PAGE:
– ‘We’re comfortable as a private company’ – Chairman Alexander
REGISTERING as a private company instead of as a friendly society, which is typical for non-governmental organisations (NGO), potentially enabled The International Decade for People of African Descent – Guyana (IDPADA-G) organisation to dodge many of the accountability measures required of civil society organisations.
In an exclusive interview with the Guyana Chronicle on Thursday, IDPADA-G Chairman, Vincent Alexander, was questioned about the organisation’s registration status as a private company over being registered as an NGO.
“We feel more comfortable as a private company than as a friendly society. There is greater scope for interference in the business of friendly societies,” Alexander said.
In Guyana, the operations of NGOs are governed by the Friendly Societies Act, which requires that the organisations must have membership, a constitution, members’ meeting with minutes submitted, and all actions must be within the confines of the agreed constitution approved by the general membership.
Friendly Societies are registered under the Friendly Societies Act, which also enables the Director of Friendly Societies, housed at the Ministry of Human Services and Social Security (MoHSSS), to support the smooth functioning of those organisations through enhanced accountability to the public.
The Director may also support with internal conflicts in specific circumstances.
Friendly societies receiving government subventions are usually subject to auditing by the Audit Office of Guyana.
It remains to be seen how the public audit office would have engaged IDPADA-G as a private company receiving government funding. The funding amounted to approximately $468 million over a period of 2018 to 2022.
IDPADA-G has been facing questions about its transparency and accountability, since last week when Vice-President, Dr. Bharrat Jagdeo, called on the organisation to explain how Afro-Guyanese have benefitted from the $468.438 million that it has received from the government.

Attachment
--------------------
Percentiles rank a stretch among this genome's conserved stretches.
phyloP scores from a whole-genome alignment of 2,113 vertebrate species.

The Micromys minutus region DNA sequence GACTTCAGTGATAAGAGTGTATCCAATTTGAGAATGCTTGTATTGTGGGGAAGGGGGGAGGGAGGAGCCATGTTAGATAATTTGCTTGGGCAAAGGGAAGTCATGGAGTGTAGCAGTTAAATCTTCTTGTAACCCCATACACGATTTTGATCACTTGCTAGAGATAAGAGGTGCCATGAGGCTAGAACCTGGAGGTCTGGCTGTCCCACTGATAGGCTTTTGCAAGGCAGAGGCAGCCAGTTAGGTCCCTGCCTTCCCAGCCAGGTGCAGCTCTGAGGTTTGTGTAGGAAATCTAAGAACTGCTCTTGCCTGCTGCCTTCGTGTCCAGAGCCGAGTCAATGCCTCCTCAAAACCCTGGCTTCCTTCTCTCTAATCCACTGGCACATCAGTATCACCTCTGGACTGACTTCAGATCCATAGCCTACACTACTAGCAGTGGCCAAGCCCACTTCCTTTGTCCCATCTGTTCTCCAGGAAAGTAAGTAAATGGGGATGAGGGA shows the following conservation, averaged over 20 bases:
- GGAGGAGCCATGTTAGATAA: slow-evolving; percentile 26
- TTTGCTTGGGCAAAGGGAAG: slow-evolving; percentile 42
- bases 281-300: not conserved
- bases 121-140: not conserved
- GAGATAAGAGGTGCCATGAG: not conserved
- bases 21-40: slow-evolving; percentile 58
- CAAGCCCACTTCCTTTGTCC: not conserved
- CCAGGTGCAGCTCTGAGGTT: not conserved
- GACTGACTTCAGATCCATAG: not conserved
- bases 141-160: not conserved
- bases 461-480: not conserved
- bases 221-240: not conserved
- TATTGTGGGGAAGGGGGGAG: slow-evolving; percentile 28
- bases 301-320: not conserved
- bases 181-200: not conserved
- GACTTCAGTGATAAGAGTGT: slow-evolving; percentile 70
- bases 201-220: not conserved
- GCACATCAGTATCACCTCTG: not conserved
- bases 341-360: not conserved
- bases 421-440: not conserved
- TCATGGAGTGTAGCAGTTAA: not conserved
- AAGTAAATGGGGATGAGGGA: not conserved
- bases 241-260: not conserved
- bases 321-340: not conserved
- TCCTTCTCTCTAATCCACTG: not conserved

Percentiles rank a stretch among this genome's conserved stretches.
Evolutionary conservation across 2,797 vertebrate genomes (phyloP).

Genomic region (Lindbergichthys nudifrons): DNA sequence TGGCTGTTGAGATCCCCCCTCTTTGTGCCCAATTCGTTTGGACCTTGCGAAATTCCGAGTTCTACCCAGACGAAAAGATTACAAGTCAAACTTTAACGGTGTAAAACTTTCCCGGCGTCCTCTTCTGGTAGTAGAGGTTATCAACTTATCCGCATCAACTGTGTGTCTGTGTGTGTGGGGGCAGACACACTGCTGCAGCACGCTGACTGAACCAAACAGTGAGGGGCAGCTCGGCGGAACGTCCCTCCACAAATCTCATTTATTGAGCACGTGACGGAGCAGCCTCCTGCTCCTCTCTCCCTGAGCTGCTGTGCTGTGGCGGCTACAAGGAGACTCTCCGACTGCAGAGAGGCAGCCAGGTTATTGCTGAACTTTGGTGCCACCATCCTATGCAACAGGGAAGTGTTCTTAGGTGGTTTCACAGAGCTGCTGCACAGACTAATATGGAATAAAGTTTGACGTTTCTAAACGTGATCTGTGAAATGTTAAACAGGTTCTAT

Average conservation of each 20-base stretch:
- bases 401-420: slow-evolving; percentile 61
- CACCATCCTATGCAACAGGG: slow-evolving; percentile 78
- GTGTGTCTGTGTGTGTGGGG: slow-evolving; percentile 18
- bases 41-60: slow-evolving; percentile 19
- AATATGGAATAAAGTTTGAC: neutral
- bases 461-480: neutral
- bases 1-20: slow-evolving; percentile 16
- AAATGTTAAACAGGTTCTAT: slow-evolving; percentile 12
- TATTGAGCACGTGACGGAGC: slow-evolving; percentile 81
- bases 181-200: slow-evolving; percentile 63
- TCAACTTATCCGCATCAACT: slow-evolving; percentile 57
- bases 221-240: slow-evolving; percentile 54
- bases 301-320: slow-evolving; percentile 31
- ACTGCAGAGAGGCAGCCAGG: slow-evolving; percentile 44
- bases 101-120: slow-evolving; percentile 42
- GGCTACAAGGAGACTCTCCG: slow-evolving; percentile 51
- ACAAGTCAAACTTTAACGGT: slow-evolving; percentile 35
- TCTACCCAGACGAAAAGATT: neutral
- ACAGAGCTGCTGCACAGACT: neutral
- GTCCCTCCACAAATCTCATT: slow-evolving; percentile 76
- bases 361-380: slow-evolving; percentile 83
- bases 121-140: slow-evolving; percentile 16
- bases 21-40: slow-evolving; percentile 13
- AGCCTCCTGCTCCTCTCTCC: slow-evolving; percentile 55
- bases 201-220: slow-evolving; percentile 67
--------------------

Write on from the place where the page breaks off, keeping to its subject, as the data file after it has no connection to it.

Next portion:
Created in 2018, the IDPADA-G, in the national budget, through the Ministry of Culture, Youth and Sports, received $68.438 million in 2018 and $100 million in each successive year, including the 2020, 2021 and 2022 budgets under the PPP/C Government.
IDAPA-G was created as the local coordinating mechanism for activities under the United Nations resolution dedicating a decade (2015 – 2024) to addressing the challenges confronting people of African Descent globally.
The organisation is registered as a private limited liability company, with the principals including Vincent Alexander and Dr. Norman T. Ng-A-Qui.
The organisation consists of the General Assembly, a Co-ordinating Council, a Secretariat and Sub-committees, and is expected to promote economic advancement and empowerment of Afro-Guyanese.
Dr. Jagdeo raised questions about the organisation as he addressed accusations of discrimination of Afro-Guyanese under the PPP/C, by several of the principals of IDPADA-G, who are listed as speakers at an upcoming event to be held by the Cuffy 250 Committee titled “Resisting the emerging apartheid state”.
On Monday the organisation held a press conference; however it failed to fully address how the organisation utilised the close to half a billion dollars in government funding over the five-year period.
During the press conference, members of the organisation confirmed that a large portion of the organisation’s budget goes to overhead expenses, with $42 million covering just the staff expenses in 2020.
In addition to this, in 2020 the organisation’s spending included conference expenses, $4.5 million, travelling and transportation $2.8 million, advertisement $2 million, office material and expenses $9 million, building rental and utilities $5 million.
Alexander confirmed that IDPADA-G previously rented a building on Regent Street, owned by Charles Corbin, who serves alongside Alexander as opposition-nominated Commissioners on the Guyana Elections Commission (GECOM).
IDPADA-G is now currently housed at a building on North Road that is the former home of former President, Desmond Hoyte.
In other expenses noted during Monday’s press conference, IDPADA-G’s Chief Executive Officer, Olive Sampson, stated that for capacity-building exercises the organisation expended $22,386,555 in 2018; $44,324,848 in 2019; and $11,762,671 in 2020.
Meanwhile, as it relates to the scholarships and tuition assistance for secondary and tertiary levels, the organisation expended $1,879,036 in 2018; $2,083,751 in 2019; and $1,846,140 in 2020.
However, the figures still leave questions on who exactly benefitted from the programmes carried out. When asked for the exact number of persons that those activities reached, Alexander said those statistics were with the IDPADA-G secretariat.
Further asked about the IDPADA-G making its audited statements public, Alexander noted that while the company will not publish its report, persons can go to the organisation and request a copy of the statement to read.
“It is a public document because we have to submit them to the registrar of companies. We would allow persons to see it in office. I don’t know if the registry of companies makes copies of it,” Alexander said.